Paul Hawken’s book, ‘The ecology of commerce’ was published in 1993. It was credited with sparking the epiphany of the late Ray Anderson in re-orientating his carpet making business, to become a leading model of sustainable business. Even today, it is still ranked as one of the leading books of corporate sustainability.
Paul’s more recent book, ‘Blessed Unrest‘ is having a similar impact. Written after his experience at the Seattle world trade protests, it is an exploration of the community grassroots movement of our time. Vast numbers of community led foundations and not for profits are stepping into the gaps left by governments. They are self organised and have a growing voice in our world. Assisted by the age of the internet, these entities are growing in number and countering the inability of governments and business to address social issues. The timing of Paul’s visit ironically coincided with Occupy Melbourne demonstrations, and the violent expulsion of protestors from the centre of Melbourne.
Yesterday, I attended Paul’s talk at The Wheeler Centre. His natural, quiet confidence is founded on decades of experience writing and speaking about issues relating to the environment and corporate sustainability. In what was a easy, flowing discussion of Paul’s ideas, he went on to explain that corruption (in its many forms) was everywhere and it was misguided to believe that governments would make the right decisions – those that benefit broader society and the environment over and above that of business.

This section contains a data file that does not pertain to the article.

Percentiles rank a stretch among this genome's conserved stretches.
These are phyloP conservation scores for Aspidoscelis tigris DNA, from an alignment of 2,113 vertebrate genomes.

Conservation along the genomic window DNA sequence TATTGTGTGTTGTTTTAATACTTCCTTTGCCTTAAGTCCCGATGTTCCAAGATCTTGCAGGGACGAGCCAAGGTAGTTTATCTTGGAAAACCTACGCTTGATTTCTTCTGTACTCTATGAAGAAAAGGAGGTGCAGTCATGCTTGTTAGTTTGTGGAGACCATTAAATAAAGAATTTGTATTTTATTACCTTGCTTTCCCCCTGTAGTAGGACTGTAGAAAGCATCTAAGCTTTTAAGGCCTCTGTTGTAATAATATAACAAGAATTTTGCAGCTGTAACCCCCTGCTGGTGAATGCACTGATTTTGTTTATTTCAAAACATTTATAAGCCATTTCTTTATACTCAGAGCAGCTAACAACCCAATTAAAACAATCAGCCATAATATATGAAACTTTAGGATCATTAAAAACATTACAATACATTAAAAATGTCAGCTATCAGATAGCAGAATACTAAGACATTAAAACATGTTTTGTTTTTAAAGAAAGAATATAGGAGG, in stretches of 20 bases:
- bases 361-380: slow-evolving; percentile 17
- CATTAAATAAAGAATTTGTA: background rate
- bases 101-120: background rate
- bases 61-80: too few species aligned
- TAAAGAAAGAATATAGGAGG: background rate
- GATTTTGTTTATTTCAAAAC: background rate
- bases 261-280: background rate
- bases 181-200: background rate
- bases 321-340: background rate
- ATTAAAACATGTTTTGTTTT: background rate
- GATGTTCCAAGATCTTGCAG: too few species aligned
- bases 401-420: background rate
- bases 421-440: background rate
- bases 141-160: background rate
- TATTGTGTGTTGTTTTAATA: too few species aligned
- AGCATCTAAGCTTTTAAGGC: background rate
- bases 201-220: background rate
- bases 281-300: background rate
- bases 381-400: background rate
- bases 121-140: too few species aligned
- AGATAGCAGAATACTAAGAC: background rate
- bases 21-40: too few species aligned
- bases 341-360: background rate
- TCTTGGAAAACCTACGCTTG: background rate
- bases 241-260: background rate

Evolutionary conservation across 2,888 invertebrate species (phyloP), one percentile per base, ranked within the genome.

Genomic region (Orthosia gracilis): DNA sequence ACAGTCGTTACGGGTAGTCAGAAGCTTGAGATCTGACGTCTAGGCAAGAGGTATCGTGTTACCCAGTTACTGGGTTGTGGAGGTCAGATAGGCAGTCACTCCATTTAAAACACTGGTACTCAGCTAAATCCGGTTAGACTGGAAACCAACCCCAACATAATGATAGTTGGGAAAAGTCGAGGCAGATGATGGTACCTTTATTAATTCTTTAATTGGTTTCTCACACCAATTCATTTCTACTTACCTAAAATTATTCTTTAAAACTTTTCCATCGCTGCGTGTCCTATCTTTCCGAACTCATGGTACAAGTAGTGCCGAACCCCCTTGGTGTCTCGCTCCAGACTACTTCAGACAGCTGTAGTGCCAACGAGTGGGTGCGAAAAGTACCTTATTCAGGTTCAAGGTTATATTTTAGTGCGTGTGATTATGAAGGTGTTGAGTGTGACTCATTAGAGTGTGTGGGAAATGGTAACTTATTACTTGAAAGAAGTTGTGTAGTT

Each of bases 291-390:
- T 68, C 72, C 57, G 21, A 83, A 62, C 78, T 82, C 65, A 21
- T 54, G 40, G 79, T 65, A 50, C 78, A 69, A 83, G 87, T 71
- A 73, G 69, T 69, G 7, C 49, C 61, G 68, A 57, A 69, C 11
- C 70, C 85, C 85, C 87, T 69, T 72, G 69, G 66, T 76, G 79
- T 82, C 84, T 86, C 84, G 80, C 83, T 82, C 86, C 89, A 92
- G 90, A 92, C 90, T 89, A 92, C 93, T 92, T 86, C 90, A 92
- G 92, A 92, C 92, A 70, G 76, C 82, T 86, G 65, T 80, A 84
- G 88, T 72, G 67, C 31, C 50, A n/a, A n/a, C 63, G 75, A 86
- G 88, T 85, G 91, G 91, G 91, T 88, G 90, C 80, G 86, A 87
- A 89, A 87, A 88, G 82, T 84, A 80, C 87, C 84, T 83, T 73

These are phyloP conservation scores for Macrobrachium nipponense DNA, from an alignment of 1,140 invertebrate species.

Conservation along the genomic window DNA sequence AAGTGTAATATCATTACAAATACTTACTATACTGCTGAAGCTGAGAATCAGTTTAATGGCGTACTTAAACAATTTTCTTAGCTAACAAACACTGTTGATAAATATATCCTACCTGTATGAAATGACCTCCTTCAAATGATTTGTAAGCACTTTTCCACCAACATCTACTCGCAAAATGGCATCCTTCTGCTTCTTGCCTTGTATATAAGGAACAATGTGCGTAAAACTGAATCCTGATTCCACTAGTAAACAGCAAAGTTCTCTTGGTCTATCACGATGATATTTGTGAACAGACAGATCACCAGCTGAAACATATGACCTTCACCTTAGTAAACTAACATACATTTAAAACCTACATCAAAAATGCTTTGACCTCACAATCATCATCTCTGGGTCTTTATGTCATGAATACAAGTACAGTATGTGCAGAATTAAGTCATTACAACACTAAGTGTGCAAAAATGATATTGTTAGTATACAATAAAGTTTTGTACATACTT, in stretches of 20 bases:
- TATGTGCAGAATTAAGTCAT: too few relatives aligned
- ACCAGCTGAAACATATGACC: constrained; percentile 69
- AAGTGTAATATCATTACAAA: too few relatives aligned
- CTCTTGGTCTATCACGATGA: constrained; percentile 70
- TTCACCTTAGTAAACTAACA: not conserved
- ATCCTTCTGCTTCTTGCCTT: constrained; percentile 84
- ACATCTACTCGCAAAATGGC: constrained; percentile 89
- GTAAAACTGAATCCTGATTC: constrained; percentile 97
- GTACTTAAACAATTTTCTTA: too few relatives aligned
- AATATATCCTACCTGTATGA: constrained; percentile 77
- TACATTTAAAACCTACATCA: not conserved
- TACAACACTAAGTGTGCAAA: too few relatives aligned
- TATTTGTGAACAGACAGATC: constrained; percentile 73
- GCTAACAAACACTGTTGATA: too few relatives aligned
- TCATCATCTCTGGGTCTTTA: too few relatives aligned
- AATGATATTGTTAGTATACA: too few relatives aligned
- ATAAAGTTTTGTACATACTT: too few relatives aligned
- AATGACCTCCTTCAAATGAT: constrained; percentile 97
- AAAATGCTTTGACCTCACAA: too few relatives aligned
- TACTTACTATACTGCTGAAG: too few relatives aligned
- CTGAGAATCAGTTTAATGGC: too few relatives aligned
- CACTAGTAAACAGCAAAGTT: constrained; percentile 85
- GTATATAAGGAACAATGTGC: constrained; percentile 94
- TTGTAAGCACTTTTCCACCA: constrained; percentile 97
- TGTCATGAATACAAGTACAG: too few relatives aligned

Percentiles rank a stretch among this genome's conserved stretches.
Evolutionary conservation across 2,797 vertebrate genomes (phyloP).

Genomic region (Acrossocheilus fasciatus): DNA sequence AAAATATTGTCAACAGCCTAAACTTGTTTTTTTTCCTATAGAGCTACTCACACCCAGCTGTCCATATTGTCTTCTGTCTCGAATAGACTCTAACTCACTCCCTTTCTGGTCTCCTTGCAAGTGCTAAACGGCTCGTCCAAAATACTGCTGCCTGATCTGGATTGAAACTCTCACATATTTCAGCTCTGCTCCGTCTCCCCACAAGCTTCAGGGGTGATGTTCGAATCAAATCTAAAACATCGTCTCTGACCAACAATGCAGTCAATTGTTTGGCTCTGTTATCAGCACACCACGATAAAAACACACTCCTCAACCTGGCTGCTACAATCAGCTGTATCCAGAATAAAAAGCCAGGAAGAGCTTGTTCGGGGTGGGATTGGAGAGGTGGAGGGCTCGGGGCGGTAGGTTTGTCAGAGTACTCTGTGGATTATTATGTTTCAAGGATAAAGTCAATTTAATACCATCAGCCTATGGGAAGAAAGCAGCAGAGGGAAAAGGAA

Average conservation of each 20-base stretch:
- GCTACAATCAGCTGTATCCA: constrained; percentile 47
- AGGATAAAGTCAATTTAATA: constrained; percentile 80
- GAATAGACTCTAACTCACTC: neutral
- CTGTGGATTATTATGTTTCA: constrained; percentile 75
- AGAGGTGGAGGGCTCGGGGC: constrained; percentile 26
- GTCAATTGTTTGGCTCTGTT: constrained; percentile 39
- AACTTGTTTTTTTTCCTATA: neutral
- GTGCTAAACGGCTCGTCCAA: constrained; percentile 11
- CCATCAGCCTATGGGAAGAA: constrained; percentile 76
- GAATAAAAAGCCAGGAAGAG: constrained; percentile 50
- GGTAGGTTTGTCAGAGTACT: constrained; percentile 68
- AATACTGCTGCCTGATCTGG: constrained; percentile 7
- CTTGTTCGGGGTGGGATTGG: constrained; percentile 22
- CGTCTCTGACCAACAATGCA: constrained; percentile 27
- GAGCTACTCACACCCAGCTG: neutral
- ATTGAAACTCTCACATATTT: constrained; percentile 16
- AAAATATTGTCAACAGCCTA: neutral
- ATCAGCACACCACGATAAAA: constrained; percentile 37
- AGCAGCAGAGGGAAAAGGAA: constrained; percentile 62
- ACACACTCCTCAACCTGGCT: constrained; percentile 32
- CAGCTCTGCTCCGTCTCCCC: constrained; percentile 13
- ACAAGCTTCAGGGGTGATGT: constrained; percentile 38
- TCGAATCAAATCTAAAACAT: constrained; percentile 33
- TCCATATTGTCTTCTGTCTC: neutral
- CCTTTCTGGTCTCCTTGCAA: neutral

Paul’s other insights were; describing the ‘noise’ from the anti climate campaigners, those not in step with the leading science of our day, as similar to the last flash of brilliance one sees during a sunset. It is bright and almost ready to fade away. He lamented the lack of de novo (clean sheet) energy technologies. as renewables are based upon old ideas. however, Paul was optimistic about future energy sources and hinted of new technologies near to commercialisation. Paul also explained we were moving from a capital based world to an operating expenditure dominated world – noting that the most efficient way to reduce emissions was to improve energy efficiency, e.g. retrofit older buildings rather than build new ones.
Paul’s view of the future was positive. One might note this as remarkable for someone who believes humanity is having the equivilent of a liquadation sale of the earths assets. His work is definately worth checking out.